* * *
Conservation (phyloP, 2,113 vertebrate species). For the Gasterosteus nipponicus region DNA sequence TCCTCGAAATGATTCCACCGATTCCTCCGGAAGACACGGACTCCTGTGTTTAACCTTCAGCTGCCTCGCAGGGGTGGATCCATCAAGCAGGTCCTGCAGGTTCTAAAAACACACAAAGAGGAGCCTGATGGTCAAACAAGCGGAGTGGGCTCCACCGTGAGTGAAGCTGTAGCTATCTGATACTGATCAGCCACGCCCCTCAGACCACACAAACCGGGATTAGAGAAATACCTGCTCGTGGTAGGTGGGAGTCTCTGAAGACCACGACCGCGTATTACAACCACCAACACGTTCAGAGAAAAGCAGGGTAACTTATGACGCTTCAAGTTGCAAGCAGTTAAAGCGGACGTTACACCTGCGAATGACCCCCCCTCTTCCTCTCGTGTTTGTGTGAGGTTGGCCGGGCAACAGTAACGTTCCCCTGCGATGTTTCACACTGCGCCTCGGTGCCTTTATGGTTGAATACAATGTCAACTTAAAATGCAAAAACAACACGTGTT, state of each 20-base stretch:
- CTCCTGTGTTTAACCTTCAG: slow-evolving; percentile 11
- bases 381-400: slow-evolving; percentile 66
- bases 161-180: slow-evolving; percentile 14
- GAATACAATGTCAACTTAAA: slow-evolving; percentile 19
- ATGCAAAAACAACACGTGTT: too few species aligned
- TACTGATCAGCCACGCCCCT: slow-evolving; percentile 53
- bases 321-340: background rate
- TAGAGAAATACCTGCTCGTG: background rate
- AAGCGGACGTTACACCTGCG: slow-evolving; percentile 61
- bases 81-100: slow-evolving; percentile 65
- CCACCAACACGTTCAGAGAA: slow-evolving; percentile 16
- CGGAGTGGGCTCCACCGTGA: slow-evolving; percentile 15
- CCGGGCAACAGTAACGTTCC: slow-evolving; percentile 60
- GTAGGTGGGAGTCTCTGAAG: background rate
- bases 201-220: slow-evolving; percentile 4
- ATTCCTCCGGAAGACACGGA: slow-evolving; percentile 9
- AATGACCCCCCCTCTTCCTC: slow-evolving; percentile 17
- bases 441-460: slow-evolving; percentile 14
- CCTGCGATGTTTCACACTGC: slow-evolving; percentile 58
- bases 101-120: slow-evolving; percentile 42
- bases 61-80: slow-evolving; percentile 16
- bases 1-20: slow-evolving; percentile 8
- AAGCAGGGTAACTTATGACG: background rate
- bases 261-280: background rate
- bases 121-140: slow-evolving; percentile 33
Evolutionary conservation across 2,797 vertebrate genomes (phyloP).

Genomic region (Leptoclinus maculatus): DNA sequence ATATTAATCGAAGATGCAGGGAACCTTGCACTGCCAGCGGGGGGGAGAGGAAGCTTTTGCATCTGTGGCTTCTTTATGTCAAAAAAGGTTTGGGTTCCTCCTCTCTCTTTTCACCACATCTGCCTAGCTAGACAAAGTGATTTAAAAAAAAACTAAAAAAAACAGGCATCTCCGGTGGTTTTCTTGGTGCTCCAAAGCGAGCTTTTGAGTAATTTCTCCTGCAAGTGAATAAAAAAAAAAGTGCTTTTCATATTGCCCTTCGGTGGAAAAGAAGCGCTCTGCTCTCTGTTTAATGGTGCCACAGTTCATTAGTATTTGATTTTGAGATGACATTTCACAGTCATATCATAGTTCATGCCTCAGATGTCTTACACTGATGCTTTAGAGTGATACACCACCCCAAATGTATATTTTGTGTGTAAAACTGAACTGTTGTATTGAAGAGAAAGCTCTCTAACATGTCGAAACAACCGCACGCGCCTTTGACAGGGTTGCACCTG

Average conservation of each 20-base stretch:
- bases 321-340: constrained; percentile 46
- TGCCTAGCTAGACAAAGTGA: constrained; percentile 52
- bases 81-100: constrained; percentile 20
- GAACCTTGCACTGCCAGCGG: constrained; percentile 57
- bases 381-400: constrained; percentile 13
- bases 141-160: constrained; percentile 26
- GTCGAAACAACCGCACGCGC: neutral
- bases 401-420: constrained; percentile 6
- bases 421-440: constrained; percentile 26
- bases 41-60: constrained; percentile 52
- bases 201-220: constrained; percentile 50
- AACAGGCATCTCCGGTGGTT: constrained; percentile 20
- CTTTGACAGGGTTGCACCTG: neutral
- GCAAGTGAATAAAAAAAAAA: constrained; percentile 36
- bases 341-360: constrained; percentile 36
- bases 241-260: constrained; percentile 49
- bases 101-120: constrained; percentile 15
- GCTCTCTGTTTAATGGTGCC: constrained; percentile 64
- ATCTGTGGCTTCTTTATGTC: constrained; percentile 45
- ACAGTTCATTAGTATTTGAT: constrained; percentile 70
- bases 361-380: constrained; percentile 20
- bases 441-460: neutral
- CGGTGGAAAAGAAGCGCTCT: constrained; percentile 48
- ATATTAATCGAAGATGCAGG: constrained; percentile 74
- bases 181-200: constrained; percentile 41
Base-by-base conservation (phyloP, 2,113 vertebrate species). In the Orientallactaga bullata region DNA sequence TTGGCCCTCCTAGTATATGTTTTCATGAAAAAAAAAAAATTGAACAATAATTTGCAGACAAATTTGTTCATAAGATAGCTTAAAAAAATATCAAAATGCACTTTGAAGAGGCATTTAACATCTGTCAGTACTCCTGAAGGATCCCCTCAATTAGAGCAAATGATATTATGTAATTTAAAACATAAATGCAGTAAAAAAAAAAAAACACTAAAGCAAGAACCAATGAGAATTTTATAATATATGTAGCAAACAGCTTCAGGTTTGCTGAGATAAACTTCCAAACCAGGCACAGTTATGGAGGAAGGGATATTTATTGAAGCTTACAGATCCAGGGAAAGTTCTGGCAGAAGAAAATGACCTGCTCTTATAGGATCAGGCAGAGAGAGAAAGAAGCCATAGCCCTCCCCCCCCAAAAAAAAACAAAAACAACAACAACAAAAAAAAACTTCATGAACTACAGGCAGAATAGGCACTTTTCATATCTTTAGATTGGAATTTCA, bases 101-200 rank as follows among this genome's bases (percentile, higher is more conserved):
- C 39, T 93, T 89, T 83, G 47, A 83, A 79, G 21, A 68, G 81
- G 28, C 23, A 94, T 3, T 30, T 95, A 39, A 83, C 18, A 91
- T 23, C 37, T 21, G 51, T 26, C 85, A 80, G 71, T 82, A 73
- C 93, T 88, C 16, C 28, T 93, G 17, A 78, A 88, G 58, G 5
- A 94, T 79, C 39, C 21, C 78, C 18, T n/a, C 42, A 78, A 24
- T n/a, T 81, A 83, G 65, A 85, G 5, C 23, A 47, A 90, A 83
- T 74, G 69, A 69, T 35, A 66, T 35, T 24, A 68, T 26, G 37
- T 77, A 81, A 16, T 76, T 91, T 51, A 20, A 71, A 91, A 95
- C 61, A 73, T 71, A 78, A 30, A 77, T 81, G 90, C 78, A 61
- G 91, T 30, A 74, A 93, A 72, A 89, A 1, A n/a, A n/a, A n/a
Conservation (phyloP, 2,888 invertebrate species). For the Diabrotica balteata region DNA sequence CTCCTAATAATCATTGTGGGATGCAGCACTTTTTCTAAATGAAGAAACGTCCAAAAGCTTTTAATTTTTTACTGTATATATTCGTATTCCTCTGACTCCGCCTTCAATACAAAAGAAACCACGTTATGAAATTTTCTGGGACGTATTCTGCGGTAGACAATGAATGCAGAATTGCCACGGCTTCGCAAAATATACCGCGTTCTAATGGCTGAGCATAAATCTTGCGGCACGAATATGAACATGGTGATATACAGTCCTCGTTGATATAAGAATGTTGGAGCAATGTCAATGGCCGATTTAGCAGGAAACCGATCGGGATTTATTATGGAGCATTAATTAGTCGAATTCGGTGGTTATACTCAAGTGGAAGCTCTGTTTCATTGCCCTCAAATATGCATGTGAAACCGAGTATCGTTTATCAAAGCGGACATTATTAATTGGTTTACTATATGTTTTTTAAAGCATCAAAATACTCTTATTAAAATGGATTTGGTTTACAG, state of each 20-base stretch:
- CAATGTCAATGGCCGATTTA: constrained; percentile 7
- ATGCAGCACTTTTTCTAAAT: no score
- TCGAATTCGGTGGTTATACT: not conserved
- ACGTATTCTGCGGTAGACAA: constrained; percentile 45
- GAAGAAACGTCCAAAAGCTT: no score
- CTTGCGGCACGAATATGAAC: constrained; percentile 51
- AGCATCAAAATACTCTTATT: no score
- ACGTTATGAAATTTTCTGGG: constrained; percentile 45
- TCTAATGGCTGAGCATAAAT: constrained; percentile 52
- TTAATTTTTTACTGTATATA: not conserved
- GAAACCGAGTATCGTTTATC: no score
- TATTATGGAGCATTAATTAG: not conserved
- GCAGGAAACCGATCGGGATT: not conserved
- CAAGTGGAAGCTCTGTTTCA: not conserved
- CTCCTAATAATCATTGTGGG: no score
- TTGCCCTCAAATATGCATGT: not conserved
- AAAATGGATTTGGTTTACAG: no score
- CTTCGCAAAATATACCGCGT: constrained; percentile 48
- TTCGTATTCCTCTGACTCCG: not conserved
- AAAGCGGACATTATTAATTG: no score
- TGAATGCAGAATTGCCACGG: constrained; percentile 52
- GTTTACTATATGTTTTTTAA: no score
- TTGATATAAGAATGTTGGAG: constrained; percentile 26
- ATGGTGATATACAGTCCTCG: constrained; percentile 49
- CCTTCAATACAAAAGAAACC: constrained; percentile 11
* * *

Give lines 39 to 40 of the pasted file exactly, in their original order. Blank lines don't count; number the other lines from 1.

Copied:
- bases 41-60: constrained; percentile 52
- bases 201-220: constrained; percentile 50